Trouble has. His given name is Nick Chiapetta. (Think about it. You’ll get it.) His job is to screen all the video resumes that the director of human acquisitions, Alina Deloris, gets, and recommend candidates to her for temp jobs with Celltons, a company that makes cellphone buttons.

Nick, or Trouble, as he prefers to be called, used to own the temp agency where Celltons is now, until an unfortunate incident involving a bus and a 33-week absence lead to the agency’s demise. Now he’s temping for Celltons.

Those of you still reading, but wondering what I’m talking about, you are excused. You may return after completing the pre-requisites for this post about what may be the most incredible branding adventure in recruiting history.

Everyone else here knows about The Temp Life, Spherion’s Internet TV show. What began as a branding effort aimed at the entry-level demographic has succeeded so well it has been declared a “bona fide phenomenon” by Fast Company. It begins its fifth season in November.

Produced by CJP Digital Media, the phenomenon tag is anything but hyperbole. The videos have been watched some 18 million times. The show was nominated this year for a Streamy Award – the online Emmys. It has a Facebook page and a loyal Twitter following.

It’s also been picked up by cable TV syndicators and is being shown to 1.9 million Marriott, Hyatt, and other hotel guests every year on in-room entertainment.


Have you ever gotten a video resume where the candidate brags about her gorgonzola mashed potatoes? Or another where the candidate declares his faults, one of which happens to be that he lies?

Trouble has. His given name is Nick Chiapetta. (Think about it. You’ll get it.) His job is to screen all the video resumes that the director of human acquisitions, Alina Deloris, gets, and recommend candidates to her for temp jobs with Celltons, a company that makes cellphone buttons.

Nick, or Trouble, as he prefers to be called, used to own the temp agency where Celltons is now, until an unfortunate incident involving a bus and a 33-week absence lead to the agency’s demise. Now he’s temping for Celltons.

Those of you still reading, but wondering what I’m talking about, you are excused. You may return after completing the pre-requisites for this post about what may be the most incredible branding adventure in recruiting history.

Everyone else here knows about The Temp Life, Spherion’s Internet TV show. What began as a branding effort aimed at the entry-level demographic has succeeded so well it has been declared a “bona fide phenomenon” by Fast Company. It begins its fifth season in November.

Produced by CJP Digital Media, the phenomenon tag is anything but hyperbole. The videos have been watched some 18 million times. The show was nominated this year for a Streamy Award – the online Emmys. It has a Facebook page and a loyal Twitter following.

It’s also been picked up by cable TV syndicators and is being shown to 1.9 million Marriott, Hyatt, and other hotel guests every year on in-room entertainment. Leer más “Spherion’s Temp Life Is A Branding Phenom”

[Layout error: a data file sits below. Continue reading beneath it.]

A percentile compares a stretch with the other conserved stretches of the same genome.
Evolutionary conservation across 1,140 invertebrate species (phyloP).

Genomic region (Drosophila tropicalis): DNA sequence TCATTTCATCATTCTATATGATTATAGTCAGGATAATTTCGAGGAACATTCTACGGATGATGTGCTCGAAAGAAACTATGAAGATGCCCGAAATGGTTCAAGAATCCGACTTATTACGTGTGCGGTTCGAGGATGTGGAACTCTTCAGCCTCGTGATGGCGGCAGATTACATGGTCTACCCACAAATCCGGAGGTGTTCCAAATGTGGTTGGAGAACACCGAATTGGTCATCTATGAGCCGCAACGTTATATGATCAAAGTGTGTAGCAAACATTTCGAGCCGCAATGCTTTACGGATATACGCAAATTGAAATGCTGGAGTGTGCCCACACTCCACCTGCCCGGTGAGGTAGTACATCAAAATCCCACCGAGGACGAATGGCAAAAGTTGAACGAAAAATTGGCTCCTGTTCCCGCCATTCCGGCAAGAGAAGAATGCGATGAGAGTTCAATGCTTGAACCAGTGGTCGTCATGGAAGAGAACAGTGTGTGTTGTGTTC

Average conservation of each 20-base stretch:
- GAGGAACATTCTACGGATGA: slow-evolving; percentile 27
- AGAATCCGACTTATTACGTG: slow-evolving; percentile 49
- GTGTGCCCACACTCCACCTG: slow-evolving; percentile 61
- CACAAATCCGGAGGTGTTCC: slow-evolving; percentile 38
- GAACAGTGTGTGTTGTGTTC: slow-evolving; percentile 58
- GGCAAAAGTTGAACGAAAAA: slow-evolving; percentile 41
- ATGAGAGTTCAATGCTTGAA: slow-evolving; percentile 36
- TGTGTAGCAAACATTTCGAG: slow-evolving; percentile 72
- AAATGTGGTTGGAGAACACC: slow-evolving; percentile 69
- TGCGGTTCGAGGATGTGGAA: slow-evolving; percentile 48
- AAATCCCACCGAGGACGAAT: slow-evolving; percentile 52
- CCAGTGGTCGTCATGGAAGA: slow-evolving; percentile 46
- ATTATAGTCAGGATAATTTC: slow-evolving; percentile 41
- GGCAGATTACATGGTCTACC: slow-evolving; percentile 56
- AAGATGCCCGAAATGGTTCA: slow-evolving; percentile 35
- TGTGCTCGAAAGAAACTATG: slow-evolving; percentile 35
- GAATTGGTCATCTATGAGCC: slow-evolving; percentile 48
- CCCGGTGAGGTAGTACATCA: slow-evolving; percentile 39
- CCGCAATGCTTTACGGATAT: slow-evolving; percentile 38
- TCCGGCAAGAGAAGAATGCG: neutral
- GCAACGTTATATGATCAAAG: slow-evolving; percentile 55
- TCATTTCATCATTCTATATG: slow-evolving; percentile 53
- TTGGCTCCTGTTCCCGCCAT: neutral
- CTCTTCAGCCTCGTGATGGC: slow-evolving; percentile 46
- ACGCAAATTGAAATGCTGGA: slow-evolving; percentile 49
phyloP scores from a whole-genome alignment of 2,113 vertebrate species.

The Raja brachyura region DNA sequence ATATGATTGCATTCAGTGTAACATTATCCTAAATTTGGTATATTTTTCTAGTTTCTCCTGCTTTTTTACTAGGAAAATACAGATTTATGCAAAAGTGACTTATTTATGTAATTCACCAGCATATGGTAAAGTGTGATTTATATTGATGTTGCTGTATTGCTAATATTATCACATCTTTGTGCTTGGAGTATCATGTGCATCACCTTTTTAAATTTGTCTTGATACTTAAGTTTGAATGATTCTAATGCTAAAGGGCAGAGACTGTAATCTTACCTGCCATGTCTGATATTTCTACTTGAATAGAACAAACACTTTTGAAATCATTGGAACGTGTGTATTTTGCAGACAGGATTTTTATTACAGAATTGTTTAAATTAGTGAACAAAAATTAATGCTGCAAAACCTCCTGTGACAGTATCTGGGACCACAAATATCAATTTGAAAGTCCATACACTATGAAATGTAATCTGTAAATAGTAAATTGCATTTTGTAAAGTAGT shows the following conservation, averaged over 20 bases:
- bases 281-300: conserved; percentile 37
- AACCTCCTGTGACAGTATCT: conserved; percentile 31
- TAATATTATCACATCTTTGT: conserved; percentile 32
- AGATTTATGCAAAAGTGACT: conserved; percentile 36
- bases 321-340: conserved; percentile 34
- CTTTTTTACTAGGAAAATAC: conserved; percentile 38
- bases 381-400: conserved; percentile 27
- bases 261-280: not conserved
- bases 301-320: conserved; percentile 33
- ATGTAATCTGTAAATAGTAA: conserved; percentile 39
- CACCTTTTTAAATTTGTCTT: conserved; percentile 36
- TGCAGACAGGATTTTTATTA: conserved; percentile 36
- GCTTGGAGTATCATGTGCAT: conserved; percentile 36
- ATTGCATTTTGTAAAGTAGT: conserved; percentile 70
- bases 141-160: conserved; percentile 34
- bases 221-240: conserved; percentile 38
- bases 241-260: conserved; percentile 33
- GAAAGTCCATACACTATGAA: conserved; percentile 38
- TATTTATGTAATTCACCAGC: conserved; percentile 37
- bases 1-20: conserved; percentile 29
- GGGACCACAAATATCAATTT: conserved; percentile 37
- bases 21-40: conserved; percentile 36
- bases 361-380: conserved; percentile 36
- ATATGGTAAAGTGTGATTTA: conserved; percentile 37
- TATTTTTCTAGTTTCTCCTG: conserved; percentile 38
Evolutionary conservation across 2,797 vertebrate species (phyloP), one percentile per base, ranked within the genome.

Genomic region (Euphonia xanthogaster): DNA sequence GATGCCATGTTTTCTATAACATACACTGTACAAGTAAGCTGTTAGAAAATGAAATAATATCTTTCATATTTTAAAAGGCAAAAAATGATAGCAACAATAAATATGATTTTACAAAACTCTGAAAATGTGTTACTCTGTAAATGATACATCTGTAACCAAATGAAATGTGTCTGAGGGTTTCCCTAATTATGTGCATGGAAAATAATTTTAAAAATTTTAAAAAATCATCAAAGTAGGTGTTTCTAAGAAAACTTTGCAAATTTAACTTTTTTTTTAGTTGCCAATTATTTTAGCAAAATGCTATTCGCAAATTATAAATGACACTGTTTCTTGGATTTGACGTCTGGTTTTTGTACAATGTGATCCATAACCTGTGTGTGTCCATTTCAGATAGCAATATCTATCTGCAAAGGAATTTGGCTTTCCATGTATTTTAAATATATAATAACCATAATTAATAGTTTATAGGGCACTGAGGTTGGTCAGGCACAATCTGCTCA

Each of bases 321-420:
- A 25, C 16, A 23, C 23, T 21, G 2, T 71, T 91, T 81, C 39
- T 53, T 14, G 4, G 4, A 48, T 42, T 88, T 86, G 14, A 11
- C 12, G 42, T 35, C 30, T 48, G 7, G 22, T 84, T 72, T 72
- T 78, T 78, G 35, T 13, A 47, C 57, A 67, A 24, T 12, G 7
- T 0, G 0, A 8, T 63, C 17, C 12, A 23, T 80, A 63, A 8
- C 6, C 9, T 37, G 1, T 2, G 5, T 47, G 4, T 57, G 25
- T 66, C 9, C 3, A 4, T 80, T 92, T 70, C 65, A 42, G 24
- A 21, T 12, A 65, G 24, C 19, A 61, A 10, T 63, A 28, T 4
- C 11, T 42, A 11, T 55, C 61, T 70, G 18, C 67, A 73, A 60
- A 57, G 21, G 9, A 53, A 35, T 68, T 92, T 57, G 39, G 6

Work/Life Balance and Labor Day

Labor Day in the U.S. is almost here. Many other countries also celebrate a labor day, which has always seemed an unusual event to me. We didn’t celebrate such a day at all until Tuesday, September 5, 1882, in New York City. Interestingly, this is a date that coincides well with the world’s entry into the impersonal and mechanistic 20th century.

I have been noodling for quite some time over the work/life balance movement. I call it a movement because it really came about unexpectedly around 15 years or so ago and has swept corporate America from coast to coast.

I can’t think of any organization that has not had to change policies or at least address its employees about the issue. The work/life balance movement is an interesting phenomenon. I don’t think there has been a previous era when there was such an emphasis on specifically setting aside time for non-work activities.

It is a logical outcome of decades of isolating work from other aspects of life. The idea of creating a balance is based on a set of assumptions that aren’t questioned, yet are very strange from the perspective of a Baby Boomer such as myself or from that of anyone who has studied the history of work.

This is rapidly changing and the work/life movement will wither away over the next few years as people begin to find ways to develop their passion and dreams into paid work that they can do at home or near home when and as much as they want.

Young folks, the Gen Y or Millenniums, are rejecting the work/life notions, much to the chagrin of their elder Gen X colleagues. Gen Y tends to look for work they are passionate about and then they tend to work in ways foreign to Gen X. They take any sense of balance away and may work for days without a stop or not work much at all for some time. They try to choose meaningful and interesting work and embrace it with a passion only seen once in a while with Gen X or Baby Boomers.


Labor Day in the U.S. is almost here. Many other countries also celebrate a labor day, which has always seemed an unusual event to me. We didn’t celebrate such a day at all until Tuesday, September 5, 1882, in New York City. Interestingly, this is a date that coincides well with the world’s entry into the impersonal and mechanistic 20th century.

I have been noodling for quite some time over the work/life balance movement. I call it a movement because it really came about unexpectedly around 15 years or so ago and has swept corporate America from coast to coast.

I can’t think of any organization that has not had to change policies or at least address its employees about the issue. The work/life balance movement is an interesting phenomenon. I don’t think there has been a previous era when there was such an emphasis on specifically setting aside time for non-work activities.

It is a logical outcome of decades of isolating work from other aspects of life. The idea of creating a balance is based on a set of assumptions that aren’t questioned, yet are very strange from the perspective of a Baby Boomer such as myself or from that of anyone who has studied the history of work. Leer más “Work/Life Balance and Labor Day”